A rare water loving spider big enough to catch vertebrates such as fishes and newts, by walking or diving in its aquatic habitat, has been given a conservation boost, with thousands of spiderlings hatched and nurtured in 10 British zoos and aquariums to be released into their wild fenland habitat.
The fen raft spider (dolomedes plantarius) is listed as Vulnerable on the IUCN’s Red List of Threatened Species and as Threatened in the UK Red Data Book. It is found in only three sites in Britain – in Norfolk, East Sussex and South Wales, almost certainly because of major losses to its wetland habitats. However, thanks to the help of the zoo community the fens of East England could start seeing more of this spectacular creature. The aim of the programme is to secure the future of this species in the UK by increasing the number of populations from 3 to 12 by 2020.
The zoos, all members of the British and Irish Association of Zoos and Aquariums (BIAZA), are acting as foster parents to a total of 2450 fen raft spiderlings, which are being reared in the zoos for two months until they are strong enough to face the outside world and then released back into their natural habitats.
Ian Hughes of Dudley Zoo, who has helped co-ordinate the zoos’ efforts, said: “The work these zoos are doing is vital not only to raise awareness of the plight of the fen raft spider, but to show how collaboration between zoos and other partners can have a huge impact on the future survival of our native species.”
ZSL London Zoo is one of the partners involved in the conservation efforts, and received 200 tiny spiderlings this week. Invertebrate keeper Jeff Lambert says: “These iconic spiders walk on water and use their legs to detect ripples on the surface and catch their prey – in effect the water is their web. It’s a great privilege for ZSL London Zoo to help rear and re-introduce fen raft spiders back into their natural habitat.”
The work the zoos are doing is part of a much wider partnership led by Natural England – the Fen Raft Spider Species Recovery programme. Using techniques devised by project co-ordinator Dr Helen Smith and the John Innes Centre Insectory, the foster parents rear spiders in individual test tubes for several weeks before they are released.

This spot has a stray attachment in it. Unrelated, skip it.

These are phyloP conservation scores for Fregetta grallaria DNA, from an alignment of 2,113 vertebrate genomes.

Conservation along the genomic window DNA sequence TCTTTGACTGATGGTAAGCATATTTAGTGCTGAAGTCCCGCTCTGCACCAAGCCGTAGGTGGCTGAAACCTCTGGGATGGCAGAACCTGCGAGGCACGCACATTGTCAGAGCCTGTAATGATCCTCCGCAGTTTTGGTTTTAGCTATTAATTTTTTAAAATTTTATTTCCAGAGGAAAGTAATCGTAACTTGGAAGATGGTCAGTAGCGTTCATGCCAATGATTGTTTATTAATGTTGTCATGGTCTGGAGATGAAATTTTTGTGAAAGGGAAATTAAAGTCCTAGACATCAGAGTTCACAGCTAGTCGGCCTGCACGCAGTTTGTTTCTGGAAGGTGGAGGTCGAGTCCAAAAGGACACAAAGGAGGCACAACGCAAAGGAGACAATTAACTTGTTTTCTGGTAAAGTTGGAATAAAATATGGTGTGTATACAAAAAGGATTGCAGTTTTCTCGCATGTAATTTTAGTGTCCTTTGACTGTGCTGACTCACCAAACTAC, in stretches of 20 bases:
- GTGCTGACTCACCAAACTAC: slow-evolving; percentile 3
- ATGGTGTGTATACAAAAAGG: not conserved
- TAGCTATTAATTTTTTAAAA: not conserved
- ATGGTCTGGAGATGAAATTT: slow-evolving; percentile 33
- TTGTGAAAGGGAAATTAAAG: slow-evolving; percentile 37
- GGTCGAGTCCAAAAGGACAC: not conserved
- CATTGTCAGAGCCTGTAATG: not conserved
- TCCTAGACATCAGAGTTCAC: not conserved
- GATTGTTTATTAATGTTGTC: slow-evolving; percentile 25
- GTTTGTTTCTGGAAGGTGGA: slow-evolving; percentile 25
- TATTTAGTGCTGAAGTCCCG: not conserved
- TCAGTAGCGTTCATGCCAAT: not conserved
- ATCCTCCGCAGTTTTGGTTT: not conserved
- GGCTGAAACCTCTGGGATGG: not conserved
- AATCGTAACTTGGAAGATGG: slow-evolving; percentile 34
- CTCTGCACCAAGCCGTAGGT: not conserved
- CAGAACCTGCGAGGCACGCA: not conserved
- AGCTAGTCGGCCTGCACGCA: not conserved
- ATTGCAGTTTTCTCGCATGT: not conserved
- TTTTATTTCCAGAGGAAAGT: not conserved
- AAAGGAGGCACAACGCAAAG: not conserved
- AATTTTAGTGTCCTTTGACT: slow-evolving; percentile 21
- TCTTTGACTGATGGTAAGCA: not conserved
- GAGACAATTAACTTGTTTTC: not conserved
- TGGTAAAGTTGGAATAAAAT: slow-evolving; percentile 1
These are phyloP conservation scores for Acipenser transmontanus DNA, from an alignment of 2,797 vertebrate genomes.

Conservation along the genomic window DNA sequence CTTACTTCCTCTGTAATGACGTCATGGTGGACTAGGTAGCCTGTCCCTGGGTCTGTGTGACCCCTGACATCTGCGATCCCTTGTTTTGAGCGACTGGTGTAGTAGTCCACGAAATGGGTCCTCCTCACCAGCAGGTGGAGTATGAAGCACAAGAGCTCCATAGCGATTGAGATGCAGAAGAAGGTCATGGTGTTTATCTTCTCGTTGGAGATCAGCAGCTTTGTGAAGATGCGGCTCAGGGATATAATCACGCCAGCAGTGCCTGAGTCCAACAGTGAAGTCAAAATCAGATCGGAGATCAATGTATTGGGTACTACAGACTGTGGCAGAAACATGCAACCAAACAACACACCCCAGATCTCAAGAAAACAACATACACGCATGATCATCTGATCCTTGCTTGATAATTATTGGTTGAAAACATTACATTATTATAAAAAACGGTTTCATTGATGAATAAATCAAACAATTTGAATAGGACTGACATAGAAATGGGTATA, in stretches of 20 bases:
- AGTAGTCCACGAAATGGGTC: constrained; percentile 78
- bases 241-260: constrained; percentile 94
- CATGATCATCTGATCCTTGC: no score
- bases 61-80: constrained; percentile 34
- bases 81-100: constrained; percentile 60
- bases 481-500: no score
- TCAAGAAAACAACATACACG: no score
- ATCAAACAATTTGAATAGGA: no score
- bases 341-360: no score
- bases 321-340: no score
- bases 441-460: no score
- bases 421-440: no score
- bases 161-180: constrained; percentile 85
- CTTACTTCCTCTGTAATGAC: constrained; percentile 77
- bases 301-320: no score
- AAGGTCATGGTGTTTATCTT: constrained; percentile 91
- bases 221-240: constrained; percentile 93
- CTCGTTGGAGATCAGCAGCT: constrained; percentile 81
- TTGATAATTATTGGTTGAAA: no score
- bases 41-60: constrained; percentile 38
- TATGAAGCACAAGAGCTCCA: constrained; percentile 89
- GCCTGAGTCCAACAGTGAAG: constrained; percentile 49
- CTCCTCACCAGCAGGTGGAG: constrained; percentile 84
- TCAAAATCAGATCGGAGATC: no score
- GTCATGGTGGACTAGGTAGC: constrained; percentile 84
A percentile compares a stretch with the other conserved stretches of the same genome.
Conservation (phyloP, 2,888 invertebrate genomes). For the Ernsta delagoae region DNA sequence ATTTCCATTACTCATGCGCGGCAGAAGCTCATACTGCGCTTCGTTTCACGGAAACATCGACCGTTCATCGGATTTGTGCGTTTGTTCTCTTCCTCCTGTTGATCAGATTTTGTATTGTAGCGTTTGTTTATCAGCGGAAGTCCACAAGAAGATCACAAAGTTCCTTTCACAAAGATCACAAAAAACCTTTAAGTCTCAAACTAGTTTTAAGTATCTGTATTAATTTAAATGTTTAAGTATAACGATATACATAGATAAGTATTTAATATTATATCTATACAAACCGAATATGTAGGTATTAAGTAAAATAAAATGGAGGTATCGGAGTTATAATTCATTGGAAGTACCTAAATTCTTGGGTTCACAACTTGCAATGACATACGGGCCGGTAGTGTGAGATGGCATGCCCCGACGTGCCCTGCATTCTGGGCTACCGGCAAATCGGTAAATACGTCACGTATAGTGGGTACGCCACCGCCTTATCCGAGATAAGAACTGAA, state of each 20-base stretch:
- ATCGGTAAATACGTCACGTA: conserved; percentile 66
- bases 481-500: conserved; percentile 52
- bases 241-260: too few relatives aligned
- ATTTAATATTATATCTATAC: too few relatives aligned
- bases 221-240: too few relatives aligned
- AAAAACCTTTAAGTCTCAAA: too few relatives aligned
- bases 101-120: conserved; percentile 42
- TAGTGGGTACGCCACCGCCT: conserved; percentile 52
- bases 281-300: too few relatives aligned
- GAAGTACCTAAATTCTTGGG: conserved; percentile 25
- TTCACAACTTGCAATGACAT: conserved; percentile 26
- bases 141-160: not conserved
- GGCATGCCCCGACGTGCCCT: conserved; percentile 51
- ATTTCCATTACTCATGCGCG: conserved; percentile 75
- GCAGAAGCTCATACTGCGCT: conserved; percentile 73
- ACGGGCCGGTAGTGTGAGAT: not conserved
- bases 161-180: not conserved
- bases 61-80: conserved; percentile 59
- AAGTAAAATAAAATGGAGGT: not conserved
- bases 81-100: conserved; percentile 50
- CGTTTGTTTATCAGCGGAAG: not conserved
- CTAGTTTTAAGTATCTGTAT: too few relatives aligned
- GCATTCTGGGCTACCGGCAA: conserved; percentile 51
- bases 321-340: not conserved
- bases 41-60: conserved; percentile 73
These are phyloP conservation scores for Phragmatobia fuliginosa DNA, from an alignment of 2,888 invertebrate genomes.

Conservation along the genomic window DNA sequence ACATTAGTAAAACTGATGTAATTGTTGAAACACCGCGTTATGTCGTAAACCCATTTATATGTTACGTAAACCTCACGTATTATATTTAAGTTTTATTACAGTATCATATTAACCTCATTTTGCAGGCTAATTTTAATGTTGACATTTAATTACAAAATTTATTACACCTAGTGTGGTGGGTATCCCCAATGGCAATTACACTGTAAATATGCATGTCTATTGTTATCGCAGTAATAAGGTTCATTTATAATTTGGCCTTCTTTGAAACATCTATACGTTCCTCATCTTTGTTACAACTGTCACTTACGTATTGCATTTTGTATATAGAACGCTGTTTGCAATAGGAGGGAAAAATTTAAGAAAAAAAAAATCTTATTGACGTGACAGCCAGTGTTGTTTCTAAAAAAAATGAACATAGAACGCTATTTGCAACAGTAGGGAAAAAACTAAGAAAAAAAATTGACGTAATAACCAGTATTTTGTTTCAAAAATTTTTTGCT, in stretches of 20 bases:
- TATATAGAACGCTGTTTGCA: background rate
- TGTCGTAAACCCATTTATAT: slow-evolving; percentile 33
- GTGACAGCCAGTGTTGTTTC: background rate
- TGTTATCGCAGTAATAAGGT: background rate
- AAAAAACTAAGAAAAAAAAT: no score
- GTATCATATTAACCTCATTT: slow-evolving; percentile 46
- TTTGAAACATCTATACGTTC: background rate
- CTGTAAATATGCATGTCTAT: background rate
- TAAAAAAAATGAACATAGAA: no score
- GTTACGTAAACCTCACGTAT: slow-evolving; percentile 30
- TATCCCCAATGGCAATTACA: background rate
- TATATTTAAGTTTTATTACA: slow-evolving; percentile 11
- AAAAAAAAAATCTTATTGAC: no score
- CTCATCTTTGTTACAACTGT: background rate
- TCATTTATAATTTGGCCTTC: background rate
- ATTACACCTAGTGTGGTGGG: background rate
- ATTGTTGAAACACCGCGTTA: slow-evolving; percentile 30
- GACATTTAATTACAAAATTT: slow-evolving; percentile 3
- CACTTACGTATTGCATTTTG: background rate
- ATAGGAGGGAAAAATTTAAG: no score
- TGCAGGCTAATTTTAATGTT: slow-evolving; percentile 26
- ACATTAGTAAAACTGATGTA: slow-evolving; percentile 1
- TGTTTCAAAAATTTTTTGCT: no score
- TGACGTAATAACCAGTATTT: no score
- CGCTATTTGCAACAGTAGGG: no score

The spiderlings that are being reared for release come from the very small natural population on Suffolk Wildlife Trust’s Redgrave and Lopham Fen reserve. Rearing them in captivity increases their slim survival chances in the wild to over 90%. They are then released back on the Fen and to new sites in East Anglia.
Translocation of the spiders to establish the first new population in the wild was started in 2010 following several years of work to ensure the likely success of the project.
In 2011, a partnership of BIAZA zoos willing to help with the captive rearing was created. Dudley Zoo, Chester Zoo, Chessington World of Adventure and the Lakeland Wildlife Oasis each fostered between 200 and 400 spiders, supplied by Helen as ‘test-tube ready’ 1-2 week old spiderlings.
The spiderlings released in 2010 are breeding successfully for the first time this summer and almost 10,000 spiderlings reared and released in 2011, with the zoos’ help, are expected to breed for the first time next summer.
Since then the fostering process has been modified and the programme has grown. This year more spiderlings will be released at these sites and one more new population will be established in the Broadland.
Mr Hughes added: “The captive rearing of spiderlings is very labour intensive, primarily because of the need to maintain them in individual containers to avoid cannibalism, but thanks to the collaboration between BIAZA zoos and the other programme partners, all the foster parents have so far achieved high survival rates, giving real hope for the fen raft spider.”
The ten zoos involved are: Dudley Zoo (co-ordinating), Bristol Zoo, Beale Park, Chessington World of Adventures, Chester Zoo, The Deep, Lakeland Wildlife Oasis, ZSL London Zoo, Reaseheath Agricultural College and Tilgate Nature Centre.
Other partners are: Natural England, The Norfolk, Suffolk and Sussex Wildlife Trusts, The Broads Authority, RSPB, the University of Nottingham, Buglife and the British Arachnological Society, with funding from Natural England, the Broads Authority and the BBC Wildlife Fund, as well as from a host of volunteers.
Posted on Environment Times Online on 21st August 2012.